Coffee Klatch

“My week is going well; I’m about to have my last lecture of my undergrad!”

When I opened this text from my No. 1 last week I was immediately hit with a jumble of emotions: Happiness that he used proper grammar in a text message. Optimism for the bright future he is building. Pride that in his 23 years he has already overcome challenges many people twice his age haven’t begun to face. Relief that his time on the parent payroll may finally be coming to an end. (insert from my editor: Don’t kid yourself.) And, because it’s my nature, worry about what comes next.

Mostly, it got me thinking about “lasts” and how underrated they are as rites of passage.

As my three children have been making their way through their life stages I have been racing alongside them – anticipating and celebrating their firsts. There were the early and predictable first words, teeth, steps and school days. Then along came first sleepovers, sporting awards, crushes and post-secondary acceptances. I noted these and hundreds of other small and large firsts as markers of their growing competence and independence.

All the while so many lasts have been quietly slipping away, unnoticed.

When did one of my children last instinctively reach for my hand before crossing the street? How about the last snuggly bedtime story with a book we had read together hundreds of times? I can’t remember the last time my kiss was enough to heal a scrape or bump.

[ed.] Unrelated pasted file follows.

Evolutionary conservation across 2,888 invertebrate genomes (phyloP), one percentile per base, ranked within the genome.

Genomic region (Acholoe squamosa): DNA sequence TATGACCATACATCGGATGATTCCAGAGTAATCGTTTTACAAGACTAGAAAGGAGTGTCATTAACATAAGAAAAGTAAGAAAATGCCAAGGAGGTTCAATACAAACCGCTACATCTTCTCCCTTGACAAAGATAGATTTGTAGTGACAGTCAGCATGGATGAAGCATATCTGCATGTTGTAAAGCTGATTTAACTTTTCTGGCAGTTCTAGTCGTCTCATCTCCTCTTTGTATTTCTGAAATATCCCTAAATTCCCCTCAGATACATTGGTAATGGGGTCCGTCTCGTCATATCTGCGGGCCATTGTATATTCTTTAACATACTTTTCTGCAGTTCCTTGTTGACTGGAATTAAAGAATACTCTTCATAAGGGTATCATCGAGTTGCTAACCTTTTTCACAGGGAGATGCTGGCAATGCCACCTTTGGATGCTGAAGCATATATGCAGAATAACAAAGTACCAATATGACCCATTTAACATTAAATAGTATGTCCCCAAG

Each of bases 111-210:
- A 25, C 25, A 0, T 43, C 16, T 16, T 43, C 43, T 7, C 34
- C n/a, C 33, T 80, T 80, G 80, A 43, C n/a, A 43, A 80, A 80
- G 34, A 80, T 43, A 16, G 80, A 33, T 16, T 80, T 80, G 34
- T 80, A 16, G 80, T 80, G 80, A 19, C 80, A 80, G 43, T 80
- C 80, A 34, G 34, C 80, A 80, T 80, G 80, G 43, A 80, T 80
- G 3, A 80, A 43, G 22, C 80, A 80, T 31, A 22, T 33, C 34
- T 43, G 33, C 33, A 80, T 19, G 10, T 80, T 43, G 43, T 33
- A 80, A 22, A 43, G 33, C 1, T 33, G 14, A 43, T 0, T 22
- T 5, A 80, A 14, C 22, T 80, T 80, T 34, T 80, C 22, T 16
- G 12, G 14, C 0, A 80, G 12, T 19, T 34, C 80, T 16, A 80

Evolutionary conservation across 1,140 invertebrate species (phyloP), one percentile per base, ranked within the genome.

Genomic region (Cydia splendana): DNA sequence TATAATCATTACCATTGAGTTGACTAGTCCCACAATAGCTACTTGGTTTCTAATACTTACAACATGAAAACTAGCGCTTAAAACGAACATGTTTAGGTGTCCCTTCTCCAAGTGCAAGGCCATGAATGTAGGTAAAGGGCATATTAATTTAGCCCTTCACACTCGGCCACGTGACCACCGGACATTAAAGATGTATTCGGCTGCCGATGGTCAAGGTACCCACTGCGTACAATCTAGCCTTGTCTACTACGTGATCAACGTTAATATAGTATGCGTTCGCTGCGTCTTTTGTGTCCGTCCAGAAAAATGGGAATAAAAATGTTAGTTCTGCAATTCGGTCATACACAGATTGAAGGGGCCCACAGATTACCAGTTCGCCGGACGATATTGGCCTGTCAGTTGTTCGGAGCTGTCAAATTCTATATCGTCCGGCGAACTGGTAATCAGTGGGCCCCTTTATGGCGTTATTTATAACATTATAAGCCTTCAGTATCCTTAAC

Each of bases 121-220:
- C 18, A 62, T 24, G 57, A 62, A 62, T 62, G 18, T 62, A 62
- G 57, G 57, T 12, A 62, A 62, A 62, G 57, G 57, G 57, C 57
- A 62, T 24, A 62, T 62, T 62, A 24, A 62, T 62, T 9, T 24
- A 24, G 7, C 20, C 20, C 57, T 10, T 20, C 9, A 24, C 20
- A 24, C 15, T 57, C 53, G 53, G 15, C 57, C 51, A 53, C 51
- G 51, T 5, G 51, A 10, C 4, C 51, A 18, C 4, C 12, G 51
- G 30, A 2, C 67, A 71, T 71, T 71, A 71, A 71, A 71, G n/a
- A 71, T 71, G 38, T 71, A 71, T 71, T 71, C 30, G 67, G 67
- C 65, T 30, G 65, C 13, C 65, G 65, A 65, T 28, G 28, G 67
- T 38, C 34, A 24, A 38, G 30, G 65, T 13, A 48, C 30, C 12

With my youngest in Grade 11 and on the cusp of getting his driver’s license, these reflections are even making me lament the fact that my last stint as a carpool chauffeur is just around the corner.

It appears that as my children are finally achieving the independence I longed for when they were toddlers, I’m beginning to appreciate those annoying older ladies. You know the ones. They smile and watch knowingly from the sidelines as you enter into a battle of wills with a fussy child at the park or the supermarket. As you grow ever more exasperated, they calmly heap on their incomprehensible advice to, “enjoy this stage, because it goes by so fast.”

The last lecture of an undergraduate degree may not seem like something to honour, but when I combine it with all the lasts I missed in my hurry to raise up my kids, it seems worthy of some kind of tribute.

So to you, my No. 1: thank you for sharing this significant last with me and allowing me to mark it with a sea of emotion and melancholy that you may not understand until, god willing, you are a wizened old parent like me.

While the marvelous firsts are an important part of parenting, it’s the lasts that help you appreciate how precious and fleeting the journey is.

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